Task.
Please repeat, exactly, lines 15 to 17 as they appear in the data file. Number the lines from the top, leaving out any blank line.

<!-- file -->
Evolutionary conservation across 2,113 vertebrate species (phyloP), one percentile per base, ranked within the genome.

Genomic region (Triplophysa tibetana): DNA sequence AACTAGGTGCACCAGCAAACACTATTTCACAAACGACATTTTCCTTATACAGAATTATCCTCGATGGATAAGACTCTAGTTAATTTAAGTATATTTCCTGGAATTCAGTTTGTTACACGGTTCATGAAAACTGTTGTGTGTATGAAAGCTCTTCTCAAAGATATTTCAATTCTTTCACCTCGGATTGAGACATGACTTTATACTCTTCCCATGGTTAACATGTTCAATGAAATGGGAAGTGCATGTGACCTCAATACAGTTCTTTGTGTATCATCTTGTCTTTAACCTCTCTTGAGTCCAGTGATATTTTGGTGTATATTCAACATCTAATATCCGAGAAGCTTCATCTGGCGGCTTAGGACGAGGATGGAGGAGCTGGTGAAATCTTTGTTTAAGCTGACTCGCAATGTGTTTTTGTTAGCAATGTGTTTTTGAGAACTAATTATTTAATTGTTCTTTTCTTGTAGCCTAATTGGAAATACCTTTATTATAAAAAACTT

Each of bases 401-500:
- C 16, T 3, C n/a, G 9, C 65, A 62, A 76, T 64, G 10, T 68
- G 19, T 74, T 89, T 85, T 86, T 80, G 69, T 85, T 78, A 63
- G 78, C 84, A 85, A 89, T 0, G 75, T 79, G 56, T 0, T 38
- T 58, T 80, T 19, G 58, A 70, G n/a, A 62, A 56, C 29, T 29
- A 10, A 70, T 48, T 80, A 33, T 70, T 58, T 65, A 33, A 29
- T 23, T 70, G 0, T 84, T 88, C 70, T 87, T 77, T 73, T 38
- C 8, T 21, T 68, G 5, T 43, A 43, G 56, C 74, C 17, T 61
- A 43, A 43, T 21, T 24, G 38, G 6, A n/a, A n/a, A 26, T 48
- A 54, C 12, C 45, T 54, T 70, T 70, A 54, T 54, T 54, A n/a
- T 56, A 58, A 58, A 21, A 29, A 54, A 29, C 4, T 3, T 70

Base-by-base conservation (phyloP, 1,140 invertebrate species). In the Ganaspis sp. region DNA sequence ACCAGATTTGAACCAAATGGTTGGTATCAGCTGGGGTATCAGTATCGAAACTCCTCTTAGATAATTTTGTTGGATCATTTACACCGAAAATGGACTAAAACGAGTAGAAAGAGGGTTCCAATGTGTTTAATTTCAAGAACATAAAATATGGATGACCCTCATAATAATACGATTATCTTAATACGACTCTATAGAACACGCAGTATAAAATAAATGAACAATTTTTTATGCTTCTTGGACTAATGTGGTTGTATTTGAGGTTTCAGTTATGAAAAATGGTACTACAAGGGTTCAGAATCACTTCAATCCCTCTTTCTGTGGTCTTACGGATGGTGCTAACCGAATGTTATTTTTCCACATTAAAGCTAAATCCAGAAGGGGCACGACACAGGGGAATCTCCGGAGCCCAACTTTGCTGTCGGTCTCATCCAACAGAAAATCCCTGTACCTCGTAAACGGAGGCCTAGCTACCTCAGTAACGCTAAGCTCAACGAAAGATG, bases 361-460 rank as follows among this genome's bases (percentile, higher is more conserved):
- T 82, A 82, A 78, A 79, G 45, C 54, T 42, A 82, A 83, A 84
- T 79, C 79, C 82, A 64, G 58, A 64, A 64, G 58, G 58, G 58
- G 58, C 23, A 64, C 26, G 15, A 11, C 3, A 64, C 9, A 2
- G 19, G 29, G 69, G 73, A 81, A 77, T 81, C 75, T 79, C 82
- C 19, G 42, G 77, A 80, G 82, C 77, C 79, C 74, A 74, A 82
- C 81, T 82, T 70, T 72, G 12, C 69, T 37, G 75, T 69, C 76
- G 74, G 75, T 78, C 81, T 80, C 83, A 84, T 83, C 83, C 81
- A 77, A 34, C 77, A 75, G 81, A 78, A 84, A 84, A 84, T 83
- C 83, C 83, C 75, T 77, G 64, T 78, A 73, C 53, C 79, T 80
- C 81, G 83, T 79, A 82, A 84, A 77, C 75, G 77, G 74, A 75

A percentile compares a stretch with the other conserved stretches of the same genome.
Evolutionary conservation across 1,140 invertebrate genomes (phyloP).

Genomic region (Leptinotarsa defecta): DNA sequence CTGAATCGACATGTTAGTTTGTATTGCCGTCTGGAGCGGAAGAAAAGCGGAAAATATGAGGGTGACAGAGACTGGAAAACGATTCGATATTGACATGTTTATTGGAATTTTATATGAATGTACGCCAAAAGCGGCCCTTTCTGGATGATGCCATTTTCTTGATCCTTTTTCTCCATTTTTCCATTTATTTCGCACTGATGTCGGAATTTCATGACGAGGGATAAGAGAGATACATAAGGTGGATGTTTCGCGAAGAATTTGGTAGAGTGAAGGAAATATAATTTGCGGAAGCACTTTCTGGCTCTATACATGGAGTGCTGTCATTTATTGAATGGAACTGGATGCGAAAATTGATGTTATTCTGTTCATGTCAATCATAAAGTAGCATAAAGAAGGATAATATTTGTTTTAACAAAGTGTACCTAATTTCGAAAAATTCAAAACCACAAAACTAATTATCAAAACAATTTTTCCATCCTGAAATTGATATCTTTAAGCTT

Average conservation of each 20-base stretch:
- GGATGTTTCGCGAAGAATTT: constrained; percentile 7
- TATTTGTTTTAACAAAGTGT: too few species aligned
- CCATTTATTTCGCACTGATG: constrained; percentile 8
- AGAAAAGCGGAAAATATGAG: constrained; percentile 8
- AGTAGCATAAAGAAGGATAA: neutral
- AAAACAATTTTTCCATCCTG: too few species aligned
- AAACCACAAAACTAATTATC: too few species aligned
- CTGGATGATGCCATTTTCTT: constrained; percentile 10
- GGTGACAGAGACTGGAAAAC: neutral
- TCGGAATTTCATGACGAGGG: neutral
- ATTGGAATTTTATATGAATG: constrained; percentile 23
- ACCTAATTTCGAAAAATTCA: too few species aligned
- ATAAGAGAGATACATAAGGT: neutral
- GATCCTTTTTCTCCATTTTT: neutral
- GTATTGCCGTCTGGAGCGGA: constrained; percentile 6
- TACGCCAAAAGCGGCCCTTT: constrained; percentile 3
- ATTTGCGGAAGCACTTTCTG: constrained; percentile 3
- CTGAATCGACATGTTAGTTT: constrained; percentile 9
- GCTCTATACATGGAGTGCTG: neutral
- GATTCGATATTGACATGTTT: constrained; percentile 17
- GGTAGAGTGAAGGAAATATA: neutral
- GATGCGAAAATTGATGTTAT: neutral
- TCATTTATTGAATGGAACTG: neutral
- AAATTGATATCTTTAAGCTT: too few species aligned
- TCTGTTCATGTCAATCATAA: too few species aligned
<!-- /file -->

- T 82, A 82, A 78, A 79, G 45, C 54, T 42, A 82, A 83, A 84
- T 79, C 79, C 82, A 64, G 58, A 64, A 64, G 58, G 58, G 58
- G 58, C 23, A 64, C 26, G 15, A 11, C 3, A 64, C 9, A 2